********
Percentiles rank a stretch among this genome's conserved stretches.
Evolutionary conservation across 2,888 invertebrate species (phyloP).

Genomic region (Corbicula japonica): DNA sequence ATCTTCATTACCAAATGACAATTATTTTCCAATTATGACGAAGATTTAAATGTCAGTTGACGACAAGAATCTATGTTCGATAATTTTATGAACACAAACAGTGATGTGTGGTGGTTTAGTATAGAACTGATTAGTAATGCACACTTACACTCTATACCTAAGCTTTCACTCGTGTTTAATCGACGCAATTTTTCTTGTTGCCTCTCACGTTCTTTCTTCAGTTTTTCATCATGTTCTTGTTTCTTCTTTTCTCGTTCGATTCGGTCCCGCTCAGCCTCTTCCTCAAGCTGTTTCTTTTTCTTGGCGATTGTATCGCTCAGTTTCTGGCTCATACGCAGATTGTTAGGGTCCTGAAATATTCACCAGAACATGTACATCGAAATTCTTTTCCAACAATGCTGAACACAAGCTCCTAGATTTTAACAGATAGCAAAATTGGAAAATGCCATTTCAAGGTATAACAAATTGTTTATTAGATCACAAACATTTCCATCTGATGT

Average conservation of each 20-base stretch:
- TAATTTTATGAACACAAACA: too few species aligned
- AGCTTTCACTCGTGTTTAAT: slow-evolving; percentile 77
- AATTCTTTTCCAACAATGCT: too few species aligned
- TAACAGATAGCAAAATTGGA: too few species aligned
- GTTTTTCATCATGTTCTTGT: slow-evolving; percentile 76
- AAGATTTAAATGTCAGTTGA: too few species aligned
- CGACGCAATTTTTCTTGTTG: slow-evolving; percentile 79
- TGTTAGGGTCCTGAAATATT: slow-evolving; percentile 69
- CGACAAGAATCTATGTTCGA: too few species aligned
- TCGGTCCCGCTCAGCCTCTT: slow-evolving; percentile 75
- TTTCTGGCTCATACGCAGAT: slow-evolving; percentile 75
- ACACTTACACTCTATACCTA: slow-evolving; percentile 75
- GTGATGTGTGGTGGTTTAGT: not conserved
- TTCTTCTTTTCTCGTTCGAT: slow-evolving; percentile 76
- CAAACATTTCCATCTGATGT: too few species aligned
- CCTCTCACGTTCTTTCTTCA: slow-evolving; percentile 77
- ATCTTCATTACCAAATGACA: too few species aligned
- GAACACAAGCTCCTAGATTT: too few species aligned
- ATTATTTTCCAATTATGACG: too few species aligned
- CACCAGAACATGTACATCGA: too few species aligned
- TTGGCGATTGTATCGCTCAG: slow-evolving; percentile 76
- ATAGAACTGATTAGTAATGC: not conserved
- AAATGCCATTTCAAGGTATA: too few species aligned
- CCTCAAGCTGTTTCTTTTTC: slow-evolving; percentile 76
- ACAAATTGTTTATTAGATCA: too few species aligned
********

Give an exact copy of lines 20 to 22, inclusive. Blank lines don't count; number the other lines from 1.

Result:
- CCTCTCACGTTCTTTCTTCA: slow-evolving; percentile 77
- ATCTTCATTACCAAATGACA: too few species aligned
- GAACACAAGCTCCTAGATTT: too few species aligned